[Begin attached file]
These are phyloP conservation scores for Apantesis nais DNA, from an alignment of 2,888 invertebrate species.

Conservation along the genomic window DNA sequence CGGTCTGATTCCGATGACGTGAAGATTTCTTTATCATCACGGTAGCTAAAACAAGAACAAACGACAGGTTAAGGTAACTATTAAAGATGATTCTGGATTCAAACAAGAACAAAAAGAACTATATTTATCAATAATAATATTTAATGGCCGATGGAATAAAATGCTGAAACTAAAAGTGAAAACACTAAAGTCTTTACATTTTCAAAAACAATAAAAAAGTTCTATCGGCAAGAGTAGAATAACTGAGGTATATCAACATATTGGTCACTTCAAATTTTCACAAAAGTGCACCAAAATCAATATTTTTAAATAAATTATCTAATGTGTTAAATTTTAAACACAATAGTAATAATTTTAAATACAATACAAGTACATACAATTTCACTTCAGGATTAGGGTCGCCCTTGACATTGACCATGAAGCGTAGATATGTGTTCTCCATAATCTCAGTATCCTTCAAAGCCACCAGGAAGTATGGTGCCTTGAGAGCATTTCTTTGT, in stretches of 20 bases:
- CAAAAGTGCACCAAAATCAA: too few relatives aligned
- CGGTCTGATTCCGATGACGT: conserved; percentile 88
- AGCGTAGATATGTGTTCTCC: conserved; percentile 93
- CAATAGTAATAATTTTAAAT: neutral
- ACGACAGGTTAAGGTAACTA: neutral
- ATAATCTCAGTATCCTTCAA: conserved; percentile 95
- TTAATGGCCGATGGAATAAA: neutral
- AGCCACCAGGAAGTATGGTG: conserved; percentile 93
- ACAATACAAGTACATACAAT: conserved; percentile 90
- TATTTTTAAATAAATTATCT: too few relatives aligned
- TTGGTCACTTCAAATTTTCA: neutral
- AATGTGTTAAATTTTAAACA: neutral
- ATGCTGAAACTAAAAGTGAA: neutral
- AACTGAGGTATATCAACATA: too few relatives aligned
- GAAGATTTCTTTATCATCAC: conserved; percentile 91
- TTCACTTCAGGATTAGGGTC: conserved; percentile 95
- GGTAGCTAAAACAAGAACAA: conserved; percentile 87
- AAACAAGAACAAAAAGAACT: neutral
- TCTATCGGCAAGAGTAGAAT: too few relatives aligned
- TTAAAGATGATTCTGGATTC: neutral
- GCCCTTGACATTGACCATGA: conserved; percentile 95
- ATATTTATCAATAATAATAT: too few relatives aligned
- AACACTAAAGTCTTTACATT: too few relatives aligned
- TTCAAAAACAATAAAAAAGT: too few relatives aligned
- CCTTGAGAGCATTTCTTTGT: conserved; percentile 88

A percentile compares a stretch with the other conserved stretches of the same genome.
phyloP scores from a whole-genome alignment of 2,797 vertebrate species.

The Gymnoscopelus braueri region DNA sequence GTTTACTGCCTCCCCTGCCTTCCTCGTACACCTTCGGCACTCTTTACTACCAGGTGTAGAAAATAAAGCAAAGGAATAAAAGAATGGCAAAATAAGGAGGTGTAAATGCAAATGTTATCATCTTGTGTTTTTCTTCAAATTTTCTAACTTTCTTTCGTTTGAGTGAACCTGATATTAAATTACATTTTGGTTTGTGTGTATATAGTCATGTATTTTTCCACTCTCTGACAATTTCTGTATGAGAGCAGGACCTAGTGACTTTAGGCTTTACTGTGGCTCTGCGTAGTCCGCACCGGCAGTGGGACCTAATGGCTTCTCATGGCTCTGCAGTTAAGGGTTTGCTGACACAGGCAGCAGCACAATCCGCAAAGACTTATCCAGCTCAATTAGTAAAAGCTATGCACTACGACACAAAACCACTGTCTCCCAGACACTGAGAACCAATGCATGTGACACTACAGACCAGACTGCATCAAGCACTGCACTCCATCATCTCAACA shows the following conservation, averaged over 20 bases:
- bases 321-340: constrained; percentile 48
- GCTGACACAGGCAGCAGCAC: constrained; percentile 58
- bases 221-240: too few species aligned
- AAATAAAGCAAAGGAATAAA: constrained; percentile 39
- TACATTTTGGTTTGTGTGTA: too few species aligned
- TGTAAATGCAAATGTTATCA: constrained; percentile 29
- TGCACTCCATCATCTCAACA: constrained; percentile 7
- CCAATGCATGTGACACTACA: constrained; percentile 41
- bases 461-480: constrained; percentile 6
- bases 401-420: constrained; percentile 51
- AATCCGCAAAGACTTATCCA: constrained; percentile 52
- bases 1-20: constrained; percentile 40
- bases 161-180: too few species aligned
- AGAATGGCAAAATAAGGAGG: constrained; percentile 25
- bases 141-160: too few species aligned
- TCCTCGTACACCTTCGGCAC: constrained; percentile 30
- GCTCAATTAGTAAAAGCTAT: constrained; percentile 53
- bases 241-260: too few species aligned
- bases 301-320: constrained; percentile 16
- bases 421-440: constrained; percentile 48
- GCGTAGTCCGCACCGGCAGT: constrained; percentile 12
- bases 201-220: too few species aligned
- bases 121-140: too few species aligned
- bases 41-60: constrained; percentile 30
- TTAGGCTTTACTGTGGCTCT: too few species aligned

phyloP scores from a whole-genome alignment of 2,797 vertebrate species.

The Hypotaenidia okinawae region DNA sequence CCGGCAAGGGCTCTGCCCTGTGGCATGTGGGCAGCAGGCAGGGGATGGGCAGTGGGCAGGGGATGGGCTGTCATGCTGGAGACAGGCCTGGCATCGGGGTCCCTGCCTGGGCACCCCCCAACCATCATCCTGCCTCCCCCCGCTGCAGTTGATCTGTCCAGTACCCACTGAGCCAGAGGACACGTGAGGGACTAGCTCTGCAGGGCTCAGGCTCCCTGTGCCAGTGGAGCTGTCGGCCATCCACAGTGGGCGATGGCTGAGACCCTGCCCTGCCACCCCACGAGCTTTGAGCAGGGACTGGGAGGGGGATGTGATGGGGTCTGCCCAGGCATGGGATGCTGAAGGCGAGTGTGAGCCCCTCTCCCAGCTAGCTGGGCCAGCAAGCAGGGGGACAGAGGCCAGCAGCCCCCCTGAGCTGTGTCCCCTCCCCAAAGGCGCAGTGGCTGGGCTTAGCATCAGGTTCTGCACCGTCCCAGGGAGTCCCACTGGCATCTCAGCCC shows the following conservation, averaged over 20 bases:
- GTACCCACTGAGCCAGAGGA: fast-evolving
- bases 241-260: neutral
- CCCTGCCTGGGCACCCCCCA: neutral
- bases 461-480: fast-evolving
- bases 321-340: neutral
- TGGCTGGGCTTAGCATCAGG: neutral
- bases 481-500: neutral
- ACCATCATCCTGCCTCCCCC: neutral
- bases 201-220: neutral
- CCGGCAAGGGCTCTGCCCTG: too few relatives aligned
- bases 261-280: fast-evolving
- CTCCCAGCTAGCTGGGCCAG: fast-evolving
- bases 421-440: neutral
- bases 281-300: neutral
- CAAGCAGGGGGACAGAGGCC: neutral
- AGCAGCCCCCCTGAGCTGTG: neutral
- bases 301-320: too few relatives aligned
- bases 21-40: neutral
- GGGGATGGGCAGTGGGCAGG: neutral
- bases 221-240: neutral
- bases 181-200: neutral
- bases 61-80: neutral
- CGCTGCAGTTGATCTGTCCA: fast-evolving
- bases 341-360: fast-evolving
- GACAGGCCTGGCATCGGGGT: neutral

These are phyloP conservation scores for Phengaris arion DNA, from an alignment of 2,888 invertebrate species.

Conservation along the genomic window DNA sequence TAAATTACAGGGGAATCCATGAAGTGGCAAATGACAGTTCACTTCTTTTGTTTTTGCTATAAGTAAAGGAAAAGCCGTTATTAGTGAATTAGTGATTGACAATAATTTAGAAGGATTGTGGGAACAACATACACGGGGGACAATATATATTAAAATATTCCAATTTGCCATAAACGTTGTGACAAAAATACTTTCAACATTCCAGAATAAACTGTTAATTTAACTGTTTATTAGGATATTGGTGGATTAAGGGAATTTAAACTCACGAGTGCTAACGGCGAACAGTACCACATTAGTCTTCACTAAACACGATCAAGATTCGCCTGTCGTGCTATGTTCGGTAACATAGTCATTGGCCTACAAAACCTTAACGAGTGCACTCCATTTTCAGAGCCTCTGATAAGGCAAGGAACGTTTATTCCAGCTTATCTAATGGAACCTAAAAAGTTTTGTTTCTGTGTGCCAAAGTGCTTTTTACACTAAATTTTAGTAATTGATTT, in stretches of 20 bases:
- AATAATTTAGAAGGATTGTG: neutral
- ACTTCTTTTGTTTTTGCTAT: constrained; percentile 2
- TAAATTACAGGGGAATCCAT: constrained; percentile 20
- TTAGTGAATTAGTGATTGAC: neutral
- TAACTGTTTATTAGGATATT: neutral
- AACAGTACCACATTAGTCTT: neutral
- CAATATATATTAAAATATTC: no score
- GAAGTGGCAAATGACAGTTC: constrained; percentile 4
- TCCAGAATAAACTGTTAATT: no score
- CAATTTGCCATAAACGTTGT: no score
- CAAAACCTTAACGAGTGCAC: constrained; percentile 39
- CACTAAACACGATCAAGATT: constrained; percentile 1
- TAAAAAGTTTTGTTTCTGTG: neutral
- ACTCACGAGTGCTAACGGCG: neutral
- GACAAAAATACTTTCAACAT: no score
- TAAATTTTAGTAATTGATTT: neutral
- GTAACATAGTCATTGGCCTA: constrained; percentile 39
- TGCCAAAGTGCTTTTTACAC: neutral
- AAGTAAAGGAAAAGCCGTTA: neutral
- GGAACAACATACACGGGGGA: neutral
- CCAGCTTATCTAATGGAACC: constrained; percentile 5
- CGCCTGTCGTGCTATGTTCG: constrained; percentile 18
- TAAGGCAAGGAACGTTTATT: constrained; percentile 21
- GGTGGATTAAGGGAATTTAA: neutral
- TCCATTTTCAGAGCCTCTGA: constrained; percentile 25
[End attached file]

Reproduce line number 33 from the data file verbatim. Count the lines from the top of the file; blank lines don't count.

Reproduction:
- bases 221-240: too few species aligned